March 27, 2007
Researchers See Trends In Synthetic Stimulant Misuse
University of Iowa researchers see trends in who is using synthetic, or manufactured, stimulants such as methamphetamine and misused prescription drugs, and the experts are focusing on one of the obstacles that prevent people from getting help to end their habit.
People who seek admission to substance abuse treatment facilities for misuse of synthetic stimulants are more likely to be younger than those who abuse non-stimulant drugs such as marijuana, say the researchers. In addition, women are increasingly likely to use stimulants rather than non-stimulants, and whites are much more likely than blacks and other ethnic groups to use stimulants.
In addition, the lack of routine screening for synthetic stimulant misuse hampers treatment efforts. Most of the estimated 26 million amphetamine users worldwide use methamphetamine, the federal Drug Enforcement Administration reported in May 2006. In the United States alone, slightly more than 5 percent of people age 12 and older have tried the drug, according to the 2003 National Survey on Drug Use and Health.
Amphetamine misuse is a significant problem nationwide, and understanding who misuses these drugs could help primary care providers ask questions to improve screening for substance use, said Tracy Gunter, M.D., assistant professor of psychiatry in the UI Roy J. and Lucille A. Carver College of Medicine.
"Methamphetamine and certain synthetic stimulants are purported to be 'super drugs,' in that the effects are more intense and long-lasting than those produced by cocaine. Stimulants can cause a severe addictive disorder that is very hard, but not impossible, to treat," Gunter said.
"The more we know about who is likely to try meth, the more we can do to screen for substance abuse, just as many primary caregivers currently screen for tobacco, alcohol or marijuana abuse."
"Many people entering their first treatment for meth came to treatment through the criminal justice system, not self-referral or a health-care setting," Gunter added, referring to one of the study results she and colleagues published in the September 2006 issue of the journal Substance Use and Misuse.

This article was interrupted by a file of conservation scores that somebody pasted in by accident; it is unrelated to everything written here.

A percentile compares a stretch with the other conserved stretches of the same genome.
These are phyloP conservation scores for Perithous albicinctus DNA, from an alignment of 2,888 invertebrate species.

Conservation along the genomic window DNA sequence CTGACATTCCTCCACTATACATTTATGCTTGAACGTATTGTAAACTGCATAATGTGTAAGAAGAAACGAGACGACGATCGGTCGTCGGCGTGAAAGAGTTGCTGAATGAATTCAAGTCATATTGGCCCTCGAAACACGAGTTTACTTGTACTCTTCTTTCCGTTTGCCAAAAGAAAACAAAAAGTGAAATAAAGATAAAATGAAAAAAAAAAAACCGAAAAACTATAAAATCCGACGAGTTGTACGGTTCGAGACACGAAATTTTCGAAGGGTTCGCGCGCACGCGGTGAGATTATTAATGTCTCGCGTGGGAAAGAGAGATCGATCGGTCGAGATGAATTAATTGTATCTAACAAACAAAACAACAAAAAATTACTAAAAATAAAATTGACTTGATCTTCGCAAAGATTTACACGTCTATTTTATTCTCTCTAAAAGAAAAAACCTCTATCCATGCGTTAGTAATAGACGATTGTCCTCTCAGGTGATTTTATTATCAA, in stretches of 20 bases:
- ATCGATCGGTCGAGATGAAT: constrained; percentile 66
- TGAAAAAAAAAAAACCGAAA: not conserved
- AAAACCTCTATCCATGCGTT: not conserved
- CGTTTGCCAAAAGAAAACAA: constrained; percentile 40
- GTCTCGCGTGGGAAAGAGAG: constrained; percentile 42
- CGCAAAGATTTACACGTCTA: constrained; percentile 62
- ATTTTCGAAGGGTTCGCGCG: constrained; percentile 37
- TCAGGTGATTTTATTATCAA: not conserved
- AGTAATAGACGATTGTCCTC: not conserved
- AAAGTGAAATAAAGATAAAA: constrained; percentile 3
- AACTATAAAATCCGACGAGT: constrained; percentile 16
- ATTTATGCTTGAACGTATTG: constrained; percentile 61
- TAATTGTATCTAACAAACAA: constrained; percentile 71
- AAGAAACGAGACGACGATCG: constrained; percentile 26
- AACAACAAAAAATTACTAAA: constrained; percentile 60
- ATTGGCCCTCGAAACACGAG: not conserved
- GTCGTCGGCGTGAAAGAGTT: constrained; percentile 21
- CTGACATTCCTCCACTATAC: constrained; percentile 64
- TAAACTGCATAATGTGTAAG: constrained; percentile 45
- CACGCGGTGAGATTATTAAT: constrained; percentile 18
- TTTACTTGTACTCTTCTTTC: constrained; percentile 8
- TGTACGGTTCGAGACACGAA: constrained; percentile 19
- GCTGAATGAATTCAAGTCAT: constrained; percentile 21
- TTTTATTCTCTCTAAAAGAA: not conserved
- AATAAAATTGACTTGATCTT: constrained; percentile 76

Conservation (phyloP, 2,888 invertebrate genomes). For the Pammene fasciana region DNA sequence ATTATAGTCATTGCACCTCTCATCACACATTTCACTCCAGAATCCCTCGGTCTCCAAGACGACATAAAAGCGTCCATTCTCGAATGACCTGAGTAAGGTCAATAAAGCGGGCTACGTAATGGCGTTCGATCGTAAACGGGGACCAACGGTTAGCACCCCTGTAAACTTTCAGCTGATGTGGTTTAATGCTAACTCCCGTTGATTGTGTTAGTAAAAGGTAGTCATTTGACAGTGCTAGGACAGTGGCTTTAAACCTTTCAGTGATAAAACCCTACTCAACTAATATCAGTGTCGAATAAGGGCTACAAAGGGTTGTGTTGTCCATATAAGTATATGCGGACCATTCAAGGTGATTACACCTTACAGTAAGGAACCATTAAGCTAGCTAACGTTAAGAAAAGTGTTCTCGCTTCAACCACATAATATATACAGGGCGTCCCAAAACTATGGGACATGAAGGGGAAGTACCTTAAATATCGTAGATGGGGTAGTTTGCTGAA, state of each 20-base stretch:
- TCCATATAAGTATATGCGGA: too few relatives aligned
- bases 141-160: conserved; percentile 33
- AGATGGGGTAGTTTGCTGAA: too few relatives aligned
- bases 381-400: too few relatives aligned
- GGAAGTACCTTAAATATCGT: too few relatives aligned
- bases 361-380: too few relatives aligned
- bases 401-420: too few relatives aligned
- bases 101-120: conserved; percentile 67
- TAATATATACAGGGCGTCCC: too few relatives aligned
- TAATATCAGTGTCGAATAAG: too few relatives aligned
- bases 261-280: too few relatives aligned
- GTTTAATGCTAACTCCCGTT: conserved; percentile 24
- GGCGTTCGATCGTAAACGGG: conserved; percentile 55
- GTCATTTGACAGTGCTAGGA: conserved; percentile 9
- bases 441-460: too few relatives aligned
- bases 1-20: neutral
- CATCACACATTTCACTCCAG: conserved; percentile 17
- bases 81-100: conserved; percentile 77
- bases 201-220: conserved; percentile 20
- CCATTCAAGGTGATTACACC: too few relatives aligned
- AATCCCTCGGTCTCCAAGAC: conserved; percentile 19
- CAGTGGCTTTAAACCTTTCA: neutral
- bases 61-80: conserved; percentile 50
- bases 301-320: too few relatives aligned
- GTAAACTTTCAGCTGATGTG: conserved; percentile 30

In that study, the team compared drug treatment center admissions that listed stimulants as the primary substance misused to admissions that did not list stimulants as a substance of misuse at all. The research was based on the Treatment Episode Data Set, a federal Substance Abuse Mental Health Services Administration database that is gathered every three years. The database included more than 1.7 million admissions in 2001 to facilities that received at least some federal funding.
The team also found that over half of stimulant users were in the 21-34 age group, whereas non-stimulant users tended to be age 34 and older.
Another disturbing trend, Gunter said, was that 46 percent of stimulant users were female, whereas only 29 percent of non-stimulant users were female. This fact, coupled with the likely ages of misuse from 21 to 34, raises questions about the impact of meth on women, as well as children.
"When women of a childbearing age are using a drug such as meth, you have to wonder about drug effects on the baby during pregnancy, as well as the level of parenting provided to children of addicted mothers," Gunter said.
The team also found that in the United States in 2001, whites accounted for 79 percent of treatment admissions for stimulants, compared to 3 percent for blacks and 18 percent for Native Americans, Asian and other groups.
Prescription stimulant drugs that are subject to misuse include Ritalin and Dexedrine. Yet, Gunter cautioned, people should not assume that prescribing these drugs to individuals who need them automatically leads to problems.
"In fact, in some studies, adults treated as children with prescription drugs to treat ADHD were less likely than those not treated to be involved in substance abuse of any kind in adulthood, not more," Gunter noted. "Oftentimes, the people who have substance abuse are not who you think they are."
Whoever may be using meth, providing screening to them is no easy task, Gunter said.
"Screening is not simple. Fifteen minutes at a doctor's office may not be enough time to make a connection, and people won't tell you about substance abuse if they don't trust you," she said. "The average diagnostic interview for substance use disorders takes two to three hours, and the interviewer needs to build rapport with the patient."
Despite the challenges of screening, Gunter said, psychosocial and behavioral treatments are effective, and research worldwide is raising the possibility of eventual pharmacologic treatments.
"We shouldn't lose sight that treatment programs now work. And we may be able to do something better down the road. The problems are severe but not insurmountable," Gunter said.
UI researchers will continue to analyze national and other data sets to understand the meth problem and find ways to address it.
The study was funded, in part, by the UI Department of Psychiatry and the Iowa Consortium for Substance Abuse Research and Evaluation. In addition to Gunter, the study team included Stephan Arndt, Ph.D., professor of psychiatry and biostatistics and director of the consortium, and Gloria Wenman, UI research assistant in forensic psychiatry.
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